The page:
Greenland snowfall

February 24, 2021 | Eric Verbeten

Climate change is changing the stability of the Greenland Ice Sheet, resulting in more periods of rapid melting compared to the annual snowfall it receives. This shift is concerning to researchers because the freshwater stored in the GrIS, if it were to melt, would raise sea levels by 7.4 meters (24 feet).

Researchers at the University of Wisconsin–Madison Department of Atmospheric and Oceanic Sciences and the Space Science and Engineering Center are studying these changing ice and snow dynamics by identifying different types of snowfall occurring over the GrIS and measuring how frequently each occur. The results of their study were published in the December 2020 issue of Cryosphere.

AOS post doctoral researcher Elin McIlhattan “on the ice” in Antarctica 2015. Credit: Carol Costanza

“We need to know where the snowfall is coming from,” says Elin McIlhattan, a post-doctoral researcher with UW-Madison AOS. “It’s not enough to know when it’s snowing, it’s important to understand the large-scale drivers that are producing the snow. Our next step will be to combine the observations we present in this study with climate models to see how Greenland snowfall could change in the future.”

Snow accumulation stabilizes the ice sheet in two ways. It adds mass to the glacier while also increasing its albedo (a measure of how efficiently it reflects solar energy) which reduces melting. By reflecting more energy (heat) and covering exposed parts of the land, the ice sheet is better insulated and allows for accumulation throughout the annual cycle. However, not all snowfall originates from the same kind of clouds or atmospheric conditions. Knowing the frequency of different snowfall conditions is important to understanding the climate’s impact on the ice sheet.

Using data from polar-orbiting satellites, in addition to ground-based measurements, McIlhattan assessed the frequency of two distinct snowfall types, one associated with ice-phase cloud processes (IC) and the other, with processes involving clouds containing super-cooled liquid water (CLW). While both result in snowfall, each requires different atmospheric conditions to thrive.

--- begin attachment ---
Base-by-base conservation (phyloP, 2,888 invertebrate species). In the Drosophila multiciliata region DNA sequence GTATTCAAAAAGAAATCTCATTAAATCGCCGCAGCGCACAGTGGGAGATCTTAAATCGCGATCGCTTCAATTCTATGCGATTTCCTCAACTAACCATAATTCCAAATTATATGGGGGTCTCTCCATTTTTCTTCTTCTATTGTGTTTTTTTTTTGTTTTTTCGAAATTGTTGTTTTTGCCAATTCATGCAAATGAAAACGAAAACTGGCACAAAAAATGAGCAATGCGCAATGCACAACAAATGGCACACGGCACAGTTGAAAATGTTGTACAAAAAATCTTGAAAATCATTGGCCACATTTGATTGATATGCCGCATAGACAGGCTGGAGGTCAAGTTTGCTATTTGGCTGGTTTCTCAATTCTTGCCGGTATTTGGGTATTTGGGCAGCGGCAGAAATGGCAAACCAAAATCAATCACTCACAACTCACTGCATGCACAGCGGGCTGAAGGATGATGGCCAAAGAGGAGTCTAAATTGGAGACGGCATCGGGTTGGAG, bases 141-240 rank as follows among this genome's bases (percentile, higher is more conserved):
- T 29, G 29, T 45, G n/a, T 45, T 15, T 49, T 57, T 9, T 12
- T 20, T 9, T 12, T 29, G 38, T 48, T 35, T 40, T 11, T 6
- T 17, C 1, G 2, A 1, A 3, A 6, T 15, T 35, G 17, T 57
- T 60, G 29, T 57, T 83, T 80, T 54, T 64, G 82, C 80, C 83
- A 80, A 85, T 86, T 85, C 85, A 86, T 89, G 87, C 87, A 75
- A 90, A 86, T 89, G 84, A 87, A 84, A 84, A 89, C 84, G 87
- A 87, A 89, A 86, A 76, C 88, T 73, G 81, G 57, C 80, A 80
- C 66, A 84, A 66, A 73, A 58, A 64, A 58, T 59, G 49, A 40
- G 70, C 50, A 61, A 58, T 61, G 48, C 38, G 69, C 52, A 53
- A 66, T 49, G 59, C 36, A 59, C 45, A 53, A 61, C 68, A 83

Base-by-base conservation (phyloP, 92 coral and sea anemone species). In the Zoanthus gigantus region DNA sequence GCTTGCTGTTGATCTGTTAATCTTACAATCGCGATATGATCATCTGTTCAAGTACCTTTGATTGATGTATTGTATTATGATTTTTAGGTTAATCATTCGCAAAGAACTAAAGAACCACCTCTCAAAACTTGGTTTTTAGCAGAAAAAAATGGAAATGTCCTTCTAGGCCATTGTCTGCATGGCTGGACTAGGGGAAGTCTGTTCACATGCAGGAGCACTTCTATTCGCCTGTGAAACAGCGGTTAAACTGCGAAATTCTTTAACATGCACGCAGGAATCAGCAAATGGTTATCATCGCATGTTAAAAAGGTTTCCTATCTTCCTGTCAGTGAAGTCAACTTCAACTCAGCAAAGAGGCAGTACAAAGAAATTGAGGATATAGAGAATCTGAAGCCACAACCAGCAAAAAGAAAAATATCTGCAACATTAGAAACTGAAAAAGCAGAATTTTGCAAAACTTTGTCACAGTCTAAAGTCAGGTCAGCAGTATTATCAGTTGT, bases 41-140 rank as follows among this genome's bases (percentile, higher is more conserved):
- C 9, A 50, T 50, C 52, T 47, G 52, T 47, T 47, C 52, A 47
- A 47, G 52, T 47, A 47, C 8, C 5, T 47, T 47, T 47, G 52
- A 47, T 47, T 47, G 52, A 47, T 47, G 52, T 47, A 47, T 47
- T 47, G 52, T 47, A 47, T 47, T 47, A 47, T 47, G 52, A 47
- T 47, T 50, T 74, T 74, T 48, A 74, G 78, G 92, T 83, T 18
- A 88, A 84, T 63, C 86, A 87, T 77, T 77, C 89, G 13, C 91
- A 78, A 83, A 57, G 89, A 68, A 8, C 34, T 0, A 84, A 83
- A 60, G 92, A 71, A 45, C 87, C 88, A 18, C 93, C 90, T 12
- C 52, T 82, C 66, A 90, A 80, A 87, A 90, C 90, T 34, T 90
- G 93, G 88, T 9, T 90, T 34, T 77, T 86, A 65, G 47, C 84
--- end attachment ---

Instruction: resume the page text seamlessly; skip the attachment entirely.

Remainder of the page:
Overall, IC snowfall occurs more frequently than its counterpart, producing 80 percent of the ice sheet’s total accumulation. IC processes are driven by cyclones – rotating, low-pressure weather systems that produce snow as they interact with Greenland’s topography.


The country of Greenland is home to the world’s second largest ice sheet. Combined with the largest in Antarctica, they make up 99 percent of the world’s freshwater ice. The Greenland Ice Sheet blankets nearly the entire country and occupies 1.7 million square kilometers (656,000 square miles).

Due to its remote location and sparse population, gathering research data requires an international collaboration. A research outpost known as Summit Station sits near the center of the country at an elevation of 3,200 meters (10,530 feet). It is equipped with a suite of instruments used to continuously monitor atmospheric conditions and serves as a base of operations for researchers collecting ground-based data.

Photo: Summit Station’s “Big House”. Credit: Claire Pettersen

According to McIlhattan, scientists have historically assumed IC snow to be primarily responsible for snowfall over Greenland, but to what extent had not previously been examined.

In contrast, CLW snow occurs under much quieter scenarios, characterized by anomalously high-pressure with calmer conditions that result in less intense snowfall.

“Climate models predict climate change will alter the paths of Atlantic cyclones, which could have large impacts on future snowfall accumulation over Greenland,” says McIlhattan.

The study builds on previous research led by SSEC’s Claire Pettersen and ground-based data collected from Integrated Characterization of Energy, Clouds, Atmospheric state, and Precipitation at Summit (ICECAPS) – a research outpost equipped with a suite of atmospheric instruments to continuously monitor conditions over Summit Station, Greenland. These ground-based data were used to corroborate what was seen from space by NASA’s CloudSat and CALIPSO satellites when their orbit passed close to Summit Station.

The similar results seen from the ground and from space at Summit station allows for the use of satellite observations in remote regions of Greenland that do not have ground-based instrumentation. According to McIlhattan, all three data sources were required to build a complete picture of Greenland’s snowfall conditions, spanning the boundary layer to the upper atmosphere.

“We care about the fate of the Greenland Ice Sheet,” says McIlhattan. “Understanding the current state of snowfall over the ice sheet and how it may evolve in the future is a crucial component to understanding how Earth’s climate is changing.”